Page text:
My memory of men is never lit up and illuminated like my memory of women.
If you have lived alone for two decades, it also means you can’t subconsciously (or directly) blame your partner if your professional or creative life hasn’t worked out as well as you had hoped. Whatever career and financial mistakes I’ve made (and there have been some doozies) are mine and mine alone. When you meet your partner at 40, there’s no mental backtracking: “I could have been a senior V.P. by now if we hadn’t moved to Tucson for his job,” or “I could have been a rock star if I hadn’t had to cover everyone’s health insurance.” Most important, I’ve realized I never needed a long boyfriend résumé for the experience.
If she had been nicer to me I would have wanted to know [her]. It was always that way with women I found threatening, that there was some unfulfilled longing to be friends. I didn’t know quite why she threatened me. She was full of life and verve and a refreshing bluntness, and yet I wanted her contained instead of celebrated for these qualities I secretly admired
This practice was fairly common in the war in Eastern Congo some years ago. Consuming human flesh became a means to consume an enemy’s power. When I was reporting on this, I became concerned that by writing about contemporary cannibalism, I would be contributing to stupid old stereotypes about Africa as some kind of cannibal land. In researching the history, I found a couple of interesting facts. First, Christopher Columbus coined the term “cannibal” when he was writing about a certain ethnic group, probably the Caribes, who, a rival group told him, ate their enemies. Columbus used this tale as an argument for converting the rest of the world to Christianity. Also, during the colonial period, many Africans believed that the white colonists were cannibals because so many Africans never returned from working for them in the copper and gold mines. Because the colonists ate canned food, the one common African understanding was that the whites were chopping up the Africans into little pieces and sending them home in cans.
This year will take from me
the hardened person
who I longed to be.
I am healing by mistake.
Rome is also built on ruins.
Eliza Griswold, from “Ruins”
I’m embarrassed I didn’t know Eliza Griswold wrote poems. Of course she does. Baby Amina was obsessed with her magazine writing when we were both at the New America Foundation. Also this poem is perfect
Rapes, plural. It is on record. Rapes in the dozen. So stop hedging your words and when you tell me what a brilliant ode to pussy Black Panties is, then realize that the next sentence should say: “This, from a man who has committed numerous rapes.” The guy was a monster! Just say it!
I have never found myself sexually attracted to men, but I’ve definitely been in love with some men in my life. I didn’t want to fuck them and didn’t want them to fuck me, but I cared so much for them and they cared for me. And though we didn’t touch sexually, we really appreciated touch. We were always hugging each other, giving each other knowing looks on the court or when motherfuckers started acting crazy in public. This is love. But we don’t call it love enough. Men can have those kind of relationships without a reliance on dissing women. I think a lot of men and a lot of emcees add the dissing of women to their care for men because they’re afraid of being seen as queer. But that’s bullshit. If you don’t wanna fuck men, you don’t wanna fuck men. It doesn’t mean that you can’t fall in love with men. I don’t know why but I never wanted to kiss my best friend, Ray Gunn. I don’t know why but curvy bodies excite parts of me. I don’t know why. But I know that I’ve been in love with some men and some women and while I’ve had sex with some of the women I was in love with, I’ve also not had sexual contact at all with other women I’ve fallen in love with. You see what I’m saying. So yeah, dissing women doesn’t need to be a part of loving men.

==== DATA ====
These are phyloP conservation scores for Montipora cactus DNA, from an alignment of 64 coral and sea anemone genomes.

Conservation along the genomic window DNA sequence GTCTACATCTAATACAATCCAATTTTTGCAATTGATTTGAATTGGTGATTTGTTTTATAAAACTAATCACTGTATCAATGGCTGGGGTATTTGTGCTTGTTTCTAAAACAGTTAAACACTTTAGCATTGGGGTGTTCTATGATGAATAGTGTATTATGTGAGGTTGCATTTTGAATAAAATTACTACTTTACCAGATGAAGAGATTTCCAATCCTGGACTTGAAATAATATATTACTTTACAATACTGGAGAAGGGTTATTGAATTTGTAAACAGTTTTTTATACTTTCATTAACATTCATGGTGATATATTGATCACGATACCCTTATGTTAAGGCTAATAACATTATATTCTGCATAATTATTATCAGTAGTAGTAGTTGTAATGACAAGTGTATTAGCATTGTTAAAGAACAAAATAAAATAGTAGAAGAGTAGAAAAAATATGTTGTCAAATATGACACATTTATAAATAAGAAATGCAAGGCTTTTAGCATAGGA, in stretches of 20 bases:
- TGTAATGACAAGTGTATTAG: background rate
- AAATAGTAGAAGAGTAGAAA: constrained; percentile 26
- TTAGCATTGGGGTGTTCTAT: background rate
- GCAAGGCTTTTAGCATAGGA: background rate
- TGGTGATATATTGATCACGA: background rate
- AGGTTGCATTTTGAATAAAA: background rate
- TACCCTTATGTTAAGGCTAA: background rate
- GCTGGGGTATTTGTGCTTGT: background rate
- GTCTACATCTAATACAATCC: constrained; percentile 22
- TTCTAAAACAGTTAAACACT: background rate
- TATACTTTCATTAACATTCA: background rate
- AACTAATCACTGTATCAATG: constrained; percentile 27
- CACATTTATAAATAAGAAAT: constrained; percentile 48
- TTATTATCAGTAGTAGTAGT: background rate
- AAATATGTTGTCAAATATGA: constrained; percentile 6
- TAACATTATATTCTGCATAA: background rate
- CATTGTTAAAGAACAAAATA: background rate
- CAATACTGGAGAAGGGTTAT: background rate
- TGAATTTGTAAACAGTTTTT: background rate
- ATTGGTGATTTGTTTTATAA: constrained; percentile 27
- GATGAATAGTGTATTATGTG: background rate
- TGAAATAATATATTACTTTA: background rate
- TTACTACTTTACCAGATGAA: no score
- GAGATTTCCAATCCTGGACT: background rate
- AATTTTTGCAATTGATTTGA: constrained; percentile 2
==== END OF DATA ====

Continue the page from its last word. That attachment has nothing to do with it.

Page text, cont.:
The Confederate Flag should not die because black people have come to feel a certain way about their country, it should die when white people come to feel a certain way about themselves.
But though we were born in violence, we did not die there. That such a seemingly hateful word should return as a marker of nationhood and community confounds our very notions of power. “Nigger” is different because it is attached to one of the most vibrant cultures in the Western world. And yet the culture is inextricably linked to the violence that birthed us. “Nigger” is the border, the signpost that reminds us that the old crimes don’t disappear. It tells white people that, for all their guns and all their gold, there will always be places they can never go.